The newly introduced tax bill is going to have a substantial impact on the issuance of tax-exempt debt by local and state governments and on the municipal debt markets.
In earlier discussions, the Trump administration wanted to reduce the marginal tax rate for high earners. The new plan brought the corporate tax rate down from 35% to 21%, which is going to have an adverse impact on the demand for municipal debt as an investment instrument for corporations.
In this article, we will take a closer look at all the enacted changes with the tax plan and its impact on municipal debt markets, and if it will provide opportunities for retail muni investors to potentially earn higher yields.
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1. Retention of Private Activity Bonds (PABs): The beginning of tax-reform talks entailed abolishing the tax exemption for PABs and limiting/eliminating the Public Private Partnerships (PPP) where local governments and private entities would work in conjunction and access the municipal markets as a funding source. However, there has been an enormous outcry from local and state governments and private entities stating that eliminating the tax exemption on PABs would not only increase the cost of capital but would also be detrimental to infrastructure growth. For state and local governments, municipal debt is considered a financing tool to fund a wide array of projects. PABs are one of those tools and can be used by single or multiple private entities in conjunction with the local or state governments. PABs are essentially a sub-segment of the broad muni universe.
However, unlike general obligation debt, where a city’s credit worthiness and tax revenues provide the backing, PABs’ revenue streams come directly from the projects and are backed solely by the private entity’s credit rating. This poses an increased risk for potential investors, as PABs can be viewed as tax-exempt corporate bonds. Despite the similar maturities, the PAB offers a higher coupon to compensate for the risk factor attached to the private entity’s debt repayment capacity. In recent years, private sector involvement in meeting infrastructure needs has been drastically high for local and state governments. This makes PABs an essential part of the public-private partnership (PPP) ecosystem. PPPs have been playing a crucial role in the development of sectors like water and wastewater projects, housing (local- and state-level affordable housing, senior and military), transportation, government buildings, education, healthcare and energy (including production and distribution of energy, even renewable energy projects).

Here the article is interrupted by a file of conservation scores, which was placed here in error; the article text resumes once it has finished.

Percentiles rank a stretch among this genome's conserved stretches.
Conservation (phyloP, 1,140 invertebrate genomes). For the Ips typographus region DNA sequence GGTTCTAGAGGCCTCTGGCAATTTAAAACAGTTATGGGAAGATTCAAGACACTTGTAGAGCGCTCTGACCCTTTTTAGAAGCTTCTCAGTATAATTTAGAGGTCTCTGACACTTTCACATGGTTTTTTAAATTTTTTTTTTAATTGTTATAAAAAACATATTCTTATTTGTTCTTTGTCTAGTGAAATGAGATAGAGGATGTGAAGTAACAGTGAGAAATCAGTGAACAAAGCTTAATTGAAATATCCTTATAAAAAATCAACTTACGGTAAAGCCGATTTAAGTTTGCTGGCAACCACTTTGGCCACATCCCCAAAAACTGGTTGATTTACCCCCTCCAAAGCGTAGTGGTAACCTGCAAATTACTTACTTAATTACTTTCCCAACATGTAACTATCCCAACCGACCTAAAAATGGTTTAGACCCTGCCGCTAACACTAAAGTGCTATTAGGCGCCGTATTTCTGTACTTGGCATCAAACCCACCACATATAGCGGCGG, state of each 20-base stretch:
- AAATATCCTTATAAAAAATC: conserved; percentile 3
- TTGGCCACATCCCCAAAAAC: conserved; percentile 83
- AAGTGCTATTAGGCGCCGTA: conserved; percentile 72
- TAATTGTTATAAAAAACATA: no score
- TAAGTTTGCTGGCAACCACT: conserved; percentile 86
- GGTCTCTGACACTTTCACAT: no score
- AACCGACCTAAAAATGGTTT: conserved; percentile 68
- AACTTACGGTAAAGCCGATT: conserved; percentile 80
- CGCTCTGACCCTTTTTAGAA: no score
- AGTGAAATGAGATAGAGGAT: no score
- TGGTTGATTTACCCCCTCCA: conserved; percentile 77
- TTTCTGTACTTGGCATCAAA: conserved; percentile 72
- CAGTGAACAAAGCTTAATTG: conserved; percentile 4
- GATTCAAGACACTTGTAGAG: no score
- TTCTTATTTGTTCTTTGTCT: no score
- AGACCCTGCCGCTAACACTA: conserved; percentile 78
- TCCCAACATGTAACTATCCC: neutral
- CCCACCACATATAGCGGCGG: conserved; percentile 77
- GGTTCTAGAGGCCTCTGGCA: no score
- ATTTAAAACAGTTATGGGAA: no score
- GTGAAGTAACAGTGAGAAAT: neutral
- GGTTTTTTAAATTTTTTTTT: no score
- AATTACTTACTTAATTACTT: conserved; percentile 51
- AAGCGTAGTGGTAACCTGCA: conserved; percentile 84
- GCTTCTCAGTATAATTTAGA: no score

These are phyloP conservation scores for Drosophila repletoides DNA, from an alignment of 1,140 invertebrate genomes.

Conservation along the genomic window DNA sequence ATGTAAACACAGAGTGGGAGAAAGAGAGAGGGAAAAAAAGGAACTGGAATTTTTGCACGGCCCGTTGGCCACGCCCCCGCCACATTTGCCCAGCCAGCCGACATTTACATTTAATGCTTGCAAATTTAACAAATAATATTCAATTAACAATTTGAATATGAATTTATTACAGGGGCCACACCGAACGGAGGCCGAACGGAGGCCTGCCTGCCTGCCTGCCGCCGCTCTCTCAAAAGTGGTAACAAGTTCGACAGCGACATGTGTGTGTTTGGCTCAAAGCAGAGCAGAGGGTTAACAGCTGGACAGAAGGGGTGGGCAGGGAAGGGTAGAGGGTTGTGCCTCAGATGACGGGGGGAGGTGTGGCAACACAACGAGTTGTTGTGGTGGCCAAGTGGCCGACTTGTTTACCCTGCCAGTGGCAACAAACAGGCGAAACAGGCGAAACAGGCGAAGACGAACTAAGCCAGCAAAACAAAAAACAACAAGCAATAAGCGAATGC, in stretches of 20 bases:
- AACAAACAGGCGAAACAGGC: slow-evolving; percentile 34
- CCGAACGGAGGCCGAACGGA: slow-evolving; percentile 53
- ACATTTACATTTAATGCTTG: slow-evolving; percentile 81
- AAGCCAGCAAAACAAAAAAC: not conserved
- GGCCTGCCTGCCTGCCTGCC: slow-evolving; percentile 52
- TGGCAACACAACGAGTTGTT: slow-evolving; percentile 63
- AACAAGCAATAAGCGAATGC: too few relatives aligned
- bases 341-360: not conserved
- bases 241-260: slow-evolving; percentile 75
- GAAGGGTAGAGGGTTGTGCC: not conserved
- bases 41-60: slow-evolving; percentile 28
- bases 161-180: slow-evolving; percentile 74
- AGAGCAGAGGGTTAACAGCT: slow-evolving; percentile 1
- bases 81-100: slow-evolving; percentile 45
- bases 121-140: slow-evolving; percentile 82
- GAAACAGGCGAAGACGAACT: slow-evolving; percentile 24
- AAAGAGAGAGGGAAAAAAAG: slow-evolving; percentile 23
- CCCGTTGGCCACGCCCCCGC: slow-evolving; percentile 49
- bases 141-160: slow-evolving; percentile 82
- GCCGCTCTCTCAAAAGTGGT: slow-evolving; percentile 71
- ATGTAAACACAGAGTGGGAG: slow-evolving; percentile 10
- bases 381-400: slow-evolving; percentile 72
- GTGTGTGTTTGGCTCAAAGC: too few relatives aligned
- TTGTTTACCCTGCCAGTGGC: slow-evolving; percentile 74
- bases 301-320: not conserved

Be sure to read our previous article on Potential impacts of Tax Reforms on Tax-exempt munis.
2. Elimination of Advanced Refunding Provision: Advanced refundings have been a lucrative avenue for local and state governments to refund their existing debt at lower coupons and capitalize on the low rate environment ahead of the bond maturity or call date. The new tax code eliminates the advanced refunding provision in the municipal debt arena.
Given the low interest rate environment, this provision will adversely impact debt portfolios of local and state governments that are issued at higher rates, but not eligible for a call provision. In addition, the elimination of advanced refundings will put downward pressure on supply, as issuers will no longer be able to issue advanced refunding bonds. This will partially offset the decreased demand from institutions that is likely to occur given the lower corporate tax rate.
Keep our glossary of municipal bond terminologies handy to familiarize with different concepts commonly used by municipal investors.
3. Reduction in Corporate Tax Rate: Another blow to municipal debt market comes from the lowering of the corporate tax rate from 35% to 21%.
This has been viewed as one of the most transformative measures in the corporate sector to sustain the economic growth and create more jobs, but it has lowered the favorability of municipal debt as an investment instruments for bigger institutional investors such as banks and insurance companies. For example, hypothetically, if a municipal debt investor, currently in a 35% tax bracket earns $100 tax-free interest on his muni investment instrument, then his total tax-savings is $35; however, when the tax bracket is lowered to 21%, the same tax benefit decreases to $21 and the municipal debt becomes less favorable compared to other taxable investment instruments offering high yields to compensate for the tax benefit and more.